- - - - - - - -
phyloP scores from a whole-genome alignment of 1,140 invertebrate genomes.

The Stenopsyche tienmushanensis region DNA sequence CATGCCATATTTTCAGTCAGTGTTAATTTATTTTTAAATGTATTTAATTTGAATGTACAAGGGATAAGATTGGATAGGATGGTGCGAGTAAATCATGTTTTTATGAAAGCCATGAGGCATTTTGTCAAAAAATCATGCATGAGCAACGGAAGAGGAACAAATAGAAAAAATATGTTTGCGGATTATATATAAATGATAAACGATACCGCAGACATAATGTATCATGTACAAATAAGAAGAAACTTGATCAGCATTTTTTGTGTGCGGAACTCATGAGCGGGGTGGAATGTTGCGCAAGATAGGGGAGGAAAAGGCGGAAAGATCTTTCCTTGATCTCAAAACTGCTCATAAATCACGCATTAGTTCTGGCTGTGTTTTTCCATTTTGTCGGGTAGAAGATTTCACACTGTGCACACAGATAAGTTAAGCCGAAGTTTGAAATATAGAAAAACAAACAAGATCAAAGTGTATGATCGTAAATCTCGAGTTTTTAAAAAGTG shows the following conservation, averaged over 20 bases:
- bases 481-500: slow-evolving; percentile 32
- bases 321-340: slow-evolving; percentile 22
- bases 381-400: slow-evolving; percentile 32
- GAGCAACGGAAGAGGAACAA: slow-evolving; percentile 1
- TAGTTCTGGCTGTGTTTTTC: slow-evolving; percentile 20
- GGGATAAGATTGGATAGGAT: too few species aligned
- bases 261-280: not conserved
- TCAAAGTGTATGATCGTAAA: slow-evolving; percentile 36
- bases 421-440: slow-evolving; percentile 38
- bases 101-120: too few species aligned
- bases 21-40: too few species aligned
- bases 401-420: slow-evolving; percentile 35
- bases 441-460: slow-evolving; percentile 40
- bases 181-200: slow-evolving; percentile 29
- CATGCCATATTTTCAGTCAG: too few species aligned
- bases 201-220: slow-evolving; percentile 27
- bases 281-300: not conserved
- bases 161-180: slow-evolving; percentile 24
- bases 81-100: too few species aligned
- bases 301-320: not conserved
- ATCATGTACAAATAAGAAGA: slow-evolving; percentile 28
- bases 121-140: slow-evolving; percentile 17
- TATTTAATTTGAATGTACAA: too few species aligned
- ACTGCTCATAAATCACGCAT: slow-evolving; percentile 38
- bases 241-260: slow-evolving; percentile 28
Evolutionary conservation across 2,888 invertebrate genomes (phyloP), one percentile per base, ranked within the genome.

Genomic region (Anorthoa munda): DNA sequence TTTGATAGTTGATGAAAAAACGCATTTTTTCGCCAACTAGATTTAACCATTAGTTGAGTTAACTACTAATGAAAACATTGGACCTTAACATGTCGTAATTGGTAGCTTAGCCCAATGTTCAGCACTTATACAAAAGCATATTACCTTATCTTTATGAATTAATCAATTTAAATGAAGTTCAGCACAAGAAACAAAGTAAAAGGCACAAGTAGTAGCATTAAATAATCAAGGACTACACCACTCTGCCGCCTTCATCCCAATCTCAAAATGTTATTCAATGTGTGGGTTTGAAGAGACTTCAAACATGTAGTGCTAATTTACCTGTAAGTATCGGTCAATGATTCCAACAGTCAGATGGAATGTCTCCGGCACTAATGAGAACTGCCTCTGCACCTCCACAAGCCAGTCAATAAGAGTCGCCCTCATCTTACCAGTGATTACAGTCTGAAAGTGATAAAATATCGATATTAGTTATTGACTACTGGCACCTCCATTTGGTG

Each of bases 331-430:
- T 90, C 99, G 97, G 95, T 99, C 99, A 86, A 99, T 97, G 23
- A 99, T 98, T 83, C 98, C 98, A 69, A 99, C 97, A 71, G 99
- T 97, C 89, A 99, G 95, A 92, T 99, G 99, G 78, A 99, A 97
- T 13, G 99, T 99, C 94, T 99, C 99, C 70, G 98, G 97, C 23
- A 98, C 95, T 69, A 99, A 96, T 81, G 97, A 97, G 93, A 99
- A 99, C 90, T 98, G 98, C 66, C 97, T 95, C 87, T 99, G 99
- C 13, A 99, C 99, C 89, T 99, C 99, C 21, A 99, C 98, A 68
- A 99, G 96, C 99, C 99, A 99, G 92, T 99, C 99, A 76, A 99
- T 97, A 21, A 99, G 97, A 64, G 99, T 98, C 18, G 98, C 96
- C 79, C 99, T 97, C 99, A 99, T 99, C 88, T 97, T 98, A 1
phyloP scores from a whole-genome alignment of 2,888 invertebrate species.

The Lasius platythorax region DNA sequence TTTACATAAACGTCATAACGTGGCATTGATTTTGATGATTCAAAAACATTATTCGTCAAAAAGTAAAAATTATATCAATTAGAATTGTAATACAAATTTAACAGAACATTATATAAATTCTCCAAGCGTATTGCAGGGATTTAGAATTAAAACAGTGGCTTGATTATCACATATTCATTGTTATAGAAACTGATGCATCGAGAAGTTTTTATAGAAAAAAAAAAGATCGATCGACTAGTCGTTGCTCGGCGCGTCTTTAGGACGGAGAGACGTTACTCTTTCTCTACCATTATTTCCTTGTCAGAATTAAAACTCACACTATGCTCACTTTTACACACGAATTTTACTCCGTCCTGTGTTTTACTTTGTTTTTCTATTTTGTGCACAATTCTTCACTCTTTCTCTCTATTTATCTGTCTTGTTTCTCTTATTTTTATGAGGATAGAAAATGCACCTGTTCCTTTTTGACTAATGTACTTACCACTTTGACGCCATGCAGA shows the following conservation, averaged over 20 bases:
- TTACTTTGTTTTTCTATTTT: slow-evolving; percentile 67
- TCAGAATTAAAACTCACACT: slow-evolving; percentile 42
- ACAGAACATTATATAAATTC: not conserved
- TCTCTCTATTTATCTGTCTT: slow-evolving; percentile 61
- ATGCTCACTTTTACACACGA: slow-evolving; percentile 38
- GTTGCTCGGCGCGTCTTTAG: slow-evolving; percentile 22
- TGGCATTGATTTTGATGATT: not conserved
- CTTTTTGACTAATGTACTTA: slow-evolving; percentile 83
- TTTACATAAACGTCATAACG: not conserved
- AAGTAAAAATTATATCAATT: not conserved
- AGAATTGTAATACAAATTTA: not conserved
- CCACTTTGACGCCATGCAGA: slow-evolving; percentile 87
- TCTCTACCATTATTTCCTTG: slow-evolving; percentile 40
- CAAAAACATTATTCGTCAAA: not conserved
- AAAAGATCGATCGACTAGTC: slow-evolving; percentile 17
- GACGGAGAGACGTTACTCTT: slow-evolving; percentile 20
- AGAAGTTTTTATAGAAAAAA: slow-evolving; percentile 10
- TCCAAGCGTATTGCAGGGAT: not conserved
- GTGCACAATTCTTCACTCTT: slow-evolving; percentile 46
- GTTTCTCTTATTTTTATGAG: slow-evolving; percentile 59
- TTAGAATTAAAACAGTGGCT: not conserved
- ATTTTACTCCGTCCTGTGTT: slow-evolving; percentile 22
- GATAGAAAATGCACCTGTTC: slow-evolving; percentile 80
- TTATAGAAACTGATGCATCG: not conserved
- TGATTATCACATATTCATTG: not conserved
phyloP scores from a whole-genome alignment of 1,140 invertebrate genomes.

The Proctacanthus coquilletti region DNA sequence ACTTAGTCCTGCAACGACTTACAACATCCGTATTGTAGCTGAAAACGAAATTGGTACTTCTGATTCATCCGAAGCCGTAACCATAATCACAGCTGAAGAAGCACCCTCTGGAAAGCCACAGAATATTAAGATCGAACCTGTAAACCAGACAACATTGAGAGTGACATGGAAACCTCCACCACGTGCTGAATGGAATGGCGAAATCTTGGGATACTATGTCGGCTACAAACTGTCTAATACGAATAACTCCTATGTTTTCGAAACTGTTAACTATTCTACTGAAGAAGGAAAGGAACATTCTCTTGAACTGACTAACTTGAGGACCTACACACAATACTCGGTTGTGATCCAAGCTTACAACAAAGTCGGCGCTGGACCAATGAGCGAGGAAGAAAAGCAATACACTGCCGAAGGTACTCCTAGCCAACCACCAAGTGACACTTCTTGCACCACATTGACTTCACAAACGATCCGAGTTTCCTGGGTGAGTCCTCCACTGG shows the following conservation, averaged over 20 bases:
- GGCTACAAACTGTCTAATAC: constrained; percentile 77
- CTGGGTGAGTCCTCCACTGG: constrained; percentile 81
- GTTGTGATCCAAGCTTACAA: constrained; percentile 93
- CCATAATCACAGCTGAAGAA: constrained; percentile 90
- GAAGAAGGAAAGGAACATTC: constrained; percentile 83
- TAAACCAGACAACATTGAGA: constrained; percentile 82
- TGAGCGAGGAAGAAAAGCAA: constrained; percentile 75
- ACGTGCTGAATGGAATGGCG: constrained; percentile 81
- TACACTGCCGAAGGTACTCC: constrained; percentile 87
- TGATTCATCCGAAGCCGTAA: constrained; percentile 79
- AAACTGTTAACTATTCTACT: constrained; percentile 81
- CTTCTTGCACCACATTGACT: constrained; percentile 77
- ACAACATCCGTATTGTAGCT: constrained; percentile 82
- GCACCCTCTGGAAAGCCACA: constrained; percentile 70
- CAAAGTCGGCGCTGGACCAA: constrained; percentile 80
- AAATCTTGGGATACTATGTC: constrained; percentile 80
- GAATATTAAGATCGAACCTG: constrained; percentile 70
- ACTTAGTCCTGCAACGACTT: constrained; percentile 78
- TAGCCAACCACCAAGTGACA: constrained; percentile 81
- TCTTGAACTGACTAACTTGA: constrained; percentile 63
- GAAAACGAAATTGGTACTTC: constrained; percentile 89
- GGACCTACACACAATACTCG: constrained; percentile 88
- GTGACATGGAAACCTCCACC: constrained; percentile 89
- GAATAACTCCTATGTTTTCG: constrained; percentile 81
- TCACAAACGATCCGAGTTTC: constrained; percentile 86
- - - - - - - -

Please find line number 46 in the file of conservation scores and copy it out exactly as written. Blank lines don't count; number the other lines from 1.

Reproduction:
- TCTCTCTATTTATCTGTCTT: slow-evolving; percentile 61